No martial artist wants to test their self-defense skills in real-life scenarios. From the very beginning of our martial arts training we’re taught that what we’re learning on the mats and in the ring should stay there… unless we have to defend ourselves. And none of us want to be put in a situation where that might be necessary.
That said, many of us are probably at least a little curious about how well our self-defense training would fare in a real-life situation.
There are two recent news stories about self-defense that allow us to live vicariously through our fellow martial artists, though. Let’s see how a Karate instructor and an MMA fighter stacked up against the bad guys.
Karate vs. Kidnappers
Last Thursday, January 3, a woman ran into a Charlotte, North Carolina Karate school in an effort to escape a possible kidnapping attempt. A man had tried to force her into a car. When she’d managed to break free, she headed straight for the nearby Bushiken Karate Charlotte Dojo.
“There were still some kids in the dojo being picked up by parents and a couple of adult students cleaning up when a young lady came through our doors and stated that someone was trying to harm her,” head instructor Randall Ephraim told CNN.
When the man followed her in. After assessing the situation, Ephraim asked him to leave the gym. “He then tried to force himself further into the dojo, aggressively pushing and swinging,” he said. ”I then went into action defending myself and got him out of the dojo. Once outside he attempted to attack again and was dealt with accordingly.”
The man also tried to attack police officers before being arrested. He was then taken to the hospital to be treated for injuries. The woman is safe.
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The UFC Fighter vs. The Mugger
Three days later, UFC fighter Polyana Viana was confronted by a man who claimed to have a gun outside of her home in Rio de Janeiro. He demanded that she give him her phone. After quickly assessing the situation, Viana chose to fight back.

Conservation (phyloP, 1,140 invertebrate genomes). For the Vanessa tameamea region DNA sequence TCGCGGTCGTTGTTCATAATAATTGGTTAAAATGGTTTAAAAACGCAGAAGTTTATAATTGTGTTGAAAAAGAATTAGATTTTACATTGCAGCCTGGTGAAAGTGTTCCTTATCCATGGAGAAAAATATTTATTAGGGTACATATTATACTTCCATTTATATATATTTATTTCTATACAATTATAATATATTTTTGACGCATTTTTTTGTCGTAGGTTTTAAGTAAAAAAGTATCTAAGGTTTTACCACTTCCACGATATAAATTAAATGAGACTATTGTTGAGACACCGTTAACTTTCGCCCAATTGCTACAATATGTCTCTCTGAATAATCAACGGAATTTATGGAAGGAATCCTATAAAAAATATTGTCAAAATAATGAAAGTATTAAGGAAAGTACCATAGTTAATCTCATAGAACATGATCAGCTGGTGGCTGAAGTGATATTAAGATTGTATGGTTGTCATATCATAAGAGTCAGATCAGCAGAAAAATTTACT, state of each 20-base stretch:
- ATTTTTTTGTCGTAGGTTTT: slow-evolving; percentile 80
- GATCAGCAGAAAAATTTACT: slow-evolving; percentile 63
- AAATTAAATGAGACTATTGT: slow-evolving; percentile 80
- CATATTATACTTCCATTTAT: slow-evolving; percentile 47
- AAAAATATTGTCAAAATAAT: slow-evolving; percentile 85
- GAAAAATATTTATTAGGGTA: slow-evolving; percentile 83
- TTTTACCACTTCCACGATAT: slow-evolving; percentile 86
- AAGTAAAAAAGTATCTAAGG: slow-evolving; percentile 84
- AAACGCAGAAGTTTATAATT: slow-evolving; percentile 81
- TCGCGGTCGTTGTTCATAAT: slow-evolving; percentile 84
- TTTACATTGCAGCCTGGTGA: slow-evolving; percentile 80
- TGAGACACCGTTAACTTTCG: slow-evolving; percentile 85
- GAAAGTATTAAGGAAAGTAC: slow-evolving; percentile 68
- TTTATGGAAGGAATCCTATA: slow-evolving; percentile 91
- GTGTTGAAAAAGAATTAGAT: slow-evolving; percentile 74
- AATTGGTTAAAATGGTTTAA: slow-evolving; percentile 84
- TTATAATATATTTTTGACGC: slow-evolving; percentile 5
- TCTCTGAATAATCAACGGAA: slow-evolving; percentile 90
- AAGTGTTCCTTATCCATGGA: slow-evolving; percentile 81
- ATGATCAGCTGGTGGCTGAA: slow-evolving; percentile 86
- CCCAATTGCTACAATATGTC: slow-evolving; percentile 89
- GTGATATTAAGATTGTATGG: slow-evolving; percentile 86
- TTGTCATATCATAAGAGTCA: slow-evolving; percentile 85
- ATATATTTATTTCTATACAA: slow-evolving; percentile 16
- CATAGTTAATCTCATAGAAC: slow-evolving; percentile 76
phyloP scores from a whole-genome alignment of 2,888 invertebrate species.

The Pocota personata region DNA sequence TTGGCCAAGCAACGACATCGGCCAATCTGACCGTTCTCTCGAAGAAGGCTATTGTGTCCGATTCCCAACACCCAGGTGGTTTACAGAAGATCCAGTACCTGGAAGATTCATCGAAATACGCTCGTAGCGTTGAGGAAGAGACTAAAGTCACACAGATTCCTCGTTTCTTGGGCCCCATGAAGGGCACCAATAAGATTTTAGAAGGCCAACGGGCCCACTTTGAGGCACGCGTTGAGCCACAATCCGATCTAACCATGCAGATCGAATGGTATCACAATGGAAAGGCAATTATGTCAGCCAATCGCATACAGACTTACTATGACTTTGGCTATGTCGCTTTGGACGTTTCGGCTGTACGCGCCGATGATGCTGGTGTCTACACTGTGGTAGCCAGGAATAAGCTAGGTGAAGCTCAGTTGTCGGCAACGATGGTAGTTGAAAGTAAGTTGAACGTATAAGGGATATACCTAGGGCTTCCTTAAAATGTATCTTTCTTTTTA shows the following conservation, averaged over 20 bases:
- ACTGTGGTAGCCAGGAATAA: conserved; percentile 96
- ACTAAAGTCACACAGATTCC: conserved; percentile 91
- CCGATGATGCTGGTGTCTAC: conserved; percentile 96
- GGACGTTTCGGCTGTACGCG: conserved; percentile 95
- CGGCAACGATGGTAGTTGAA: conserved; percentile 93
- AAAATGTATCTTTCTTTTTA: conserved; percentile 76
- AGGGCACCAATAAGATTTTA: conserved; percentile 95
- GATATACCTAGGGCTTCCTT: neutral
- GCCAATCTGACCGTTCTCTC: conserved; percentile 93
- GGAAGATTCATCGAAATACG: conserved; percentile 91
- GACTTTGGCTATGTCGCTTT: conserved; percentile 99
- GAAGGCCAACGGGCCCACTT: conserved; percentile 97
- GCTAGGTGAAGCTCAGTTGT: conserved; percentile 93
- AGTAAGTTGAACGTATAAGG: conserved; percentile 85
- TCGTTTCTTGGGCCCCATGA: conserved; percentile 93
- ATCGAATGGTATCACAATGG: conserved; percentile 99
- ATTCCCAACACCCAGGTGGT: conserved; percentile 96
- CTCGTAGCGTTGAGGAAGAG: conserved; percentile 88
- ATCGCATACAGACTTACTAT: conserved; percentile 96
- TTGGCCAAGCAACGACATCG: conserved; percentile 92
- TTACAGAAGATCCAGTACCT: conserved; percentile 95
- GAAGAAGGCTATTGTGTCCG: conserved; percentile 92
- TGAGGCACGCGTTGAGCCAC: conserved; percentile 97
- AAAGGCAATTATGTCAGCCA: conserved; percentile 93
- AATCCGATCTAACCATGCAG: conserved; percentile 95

“He was really close to me. So I thought, ‘If it’s a gun, he won’t have time to draw it.’ So I stood up. I threw two punches and a kick. He fell, then I caught him in a rear-naked choke. Then I sat him down in the same place we were before and said, ‘Now we’ll wait for the police,’” the strawweight told MMA Junkie.
As Viana explained the situation to the website, she then asked a passerby to call the police and was able to restrain him with “a kimura-like position” until they arrive. She was later informed that the gun was, in fact, a cardboard cutout. She was also told that the man had been arrested before — and had only been recently released.
“I was fine,” Viana assured MMA Junkie. “I was fine because he didn’t even react after. Since he took the punches very quickly, I think he was scared. So he didn’t react anymore.” Her hand hurt a little, but she is otherwise unharmed. She was home happily making dinner that same night.
If you want to see how her attacker looked in the aftermath, UFC head Dana White posted a photo on his Instagram account. (Warning: the photo is fairly graphic.)
The Winners: Self-Defense
While the results of these incidents probably comes as little surprise to any martial artist who has put time, effort, and serious thought into their training, it’s still good to be reminded that our skills can help us — and possibly those who need assistance — if it ever comes to that. As long as we remember that we should only use our skills outside of the gym and tournament settings when it’s absolutely necessary. The most important part of both of these stories is that the potential victims — and the karate instructor — are safe. And that they trusted their instincts and only used their self-defense when they had no other choice.
We hope that these stories have made you feel more secure about your own self-defense training — and more committed to continuing it. And we hope that you never have to use that self-defense training in the outside world.
Want To Know More?
For more on the topic of martial arts and self-defense, check out our previous blogs on the topic. You can also visit AWMA.com for martial arts gear, educational materials, and self-defense tools.